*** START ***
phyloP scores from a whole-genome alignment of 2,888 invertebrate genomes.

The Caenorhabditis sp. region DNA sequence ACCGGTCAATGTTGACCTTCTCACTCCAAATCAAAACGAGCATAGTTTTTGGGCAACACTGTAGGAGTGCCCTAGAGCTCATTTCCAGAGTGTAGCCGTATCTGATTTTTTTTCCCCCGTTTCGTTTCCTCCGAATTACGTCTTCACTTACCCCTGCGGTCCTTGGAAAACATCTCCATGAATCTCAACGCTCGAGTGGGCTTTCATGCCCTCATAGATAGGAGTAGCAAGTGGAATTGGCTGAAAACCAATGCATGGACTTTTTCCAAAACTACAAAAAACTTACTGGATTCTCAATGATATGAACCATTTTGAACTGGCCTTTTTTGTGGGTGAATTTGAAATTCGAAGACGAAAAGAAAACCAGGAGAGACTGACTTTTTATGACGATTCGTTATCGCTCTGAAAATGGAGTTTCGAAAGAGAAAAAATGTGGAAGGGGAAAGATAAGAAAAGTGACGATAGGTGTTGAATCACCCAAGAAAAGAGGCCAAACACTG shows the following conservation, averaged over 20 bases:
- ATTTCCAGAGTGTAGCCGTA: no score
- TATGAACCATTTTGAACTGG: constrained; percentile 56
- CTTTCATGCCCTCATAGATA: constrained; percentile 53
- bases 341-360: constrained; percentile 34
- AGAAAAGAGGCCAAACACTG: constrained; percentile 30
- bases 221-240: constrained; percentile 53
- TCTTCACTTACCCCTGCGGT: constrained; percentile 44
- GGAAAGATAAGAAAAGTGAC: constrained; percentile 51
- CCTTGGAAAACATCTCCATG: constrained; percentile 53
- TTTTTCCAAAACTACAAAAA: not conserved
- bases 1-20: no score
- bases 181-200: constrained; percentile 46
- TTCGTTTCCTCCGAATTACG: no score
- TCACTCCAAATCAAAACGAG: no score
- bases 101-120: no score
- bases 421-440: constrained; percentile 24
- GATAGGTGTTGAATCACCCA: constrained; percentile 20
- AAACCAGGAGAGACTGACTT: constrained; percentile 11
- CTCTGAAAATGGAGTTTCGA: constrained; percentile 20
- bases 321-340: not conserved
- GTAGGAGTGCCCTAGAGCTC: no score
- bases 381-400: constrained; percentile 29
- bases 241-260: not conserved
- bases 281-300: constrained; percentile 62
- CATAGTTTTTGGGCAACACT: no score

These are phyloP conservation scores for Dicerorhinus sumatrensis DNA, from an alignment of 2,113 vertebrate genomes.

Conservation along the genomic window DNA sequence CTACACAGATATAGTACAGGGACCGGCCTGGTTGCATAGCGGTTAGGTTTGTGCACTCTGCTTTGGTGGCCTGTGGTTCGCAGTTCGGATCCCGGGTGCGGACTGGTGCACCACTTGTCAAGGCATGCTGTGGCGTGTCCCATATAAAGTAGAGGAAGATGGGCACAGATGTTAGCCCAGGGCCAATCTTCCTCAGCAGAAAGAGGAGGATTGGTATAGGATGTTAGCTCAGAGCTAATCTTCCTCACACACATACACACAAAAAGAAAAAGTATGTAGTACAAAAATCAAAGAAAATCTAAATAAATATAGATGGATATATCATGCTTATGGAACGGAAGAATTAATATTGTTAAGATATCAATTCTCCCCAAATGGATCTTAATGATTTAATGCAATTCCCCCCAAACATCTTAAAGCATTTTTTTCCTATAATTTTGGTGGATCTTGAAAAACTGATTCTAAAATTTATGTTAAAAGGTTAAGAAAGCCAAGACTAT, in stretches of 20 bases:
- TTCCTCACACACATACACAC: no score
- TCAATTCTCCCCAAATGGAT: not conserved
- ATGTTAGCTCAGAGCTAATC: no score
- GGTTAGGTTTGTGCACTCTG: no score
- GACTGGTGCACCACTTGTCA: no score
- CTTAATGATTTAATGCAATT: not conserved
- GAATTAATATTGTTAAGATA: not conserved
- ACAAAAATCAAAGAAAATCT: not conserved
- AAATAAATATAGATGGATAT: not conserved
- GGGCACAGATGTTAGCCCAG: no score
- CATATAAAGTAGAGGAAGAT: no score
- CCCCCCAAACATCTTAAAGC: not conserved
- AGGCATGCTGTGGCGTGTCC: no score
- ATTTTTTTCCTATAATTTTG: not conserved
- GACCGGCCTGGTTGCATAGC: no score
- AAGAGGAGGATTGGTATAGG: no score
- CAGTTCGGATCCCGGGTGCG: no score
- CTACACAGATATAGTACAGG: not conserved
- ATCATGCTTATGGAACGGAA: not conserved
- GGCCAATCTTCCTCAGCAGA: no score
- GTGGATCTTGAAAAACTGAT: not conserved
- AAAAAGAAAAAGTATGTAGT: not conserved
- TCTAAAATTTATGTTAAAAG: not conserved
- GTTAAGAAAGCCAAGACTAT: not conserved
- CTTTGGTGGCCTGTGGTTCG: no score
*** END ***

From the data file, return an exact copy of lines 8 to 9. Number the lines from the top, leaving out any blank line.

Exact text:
- bases 221-240: constrained; percentile 53
- TCTTCACTTACCCCTGCGGT: constrained; percentile 44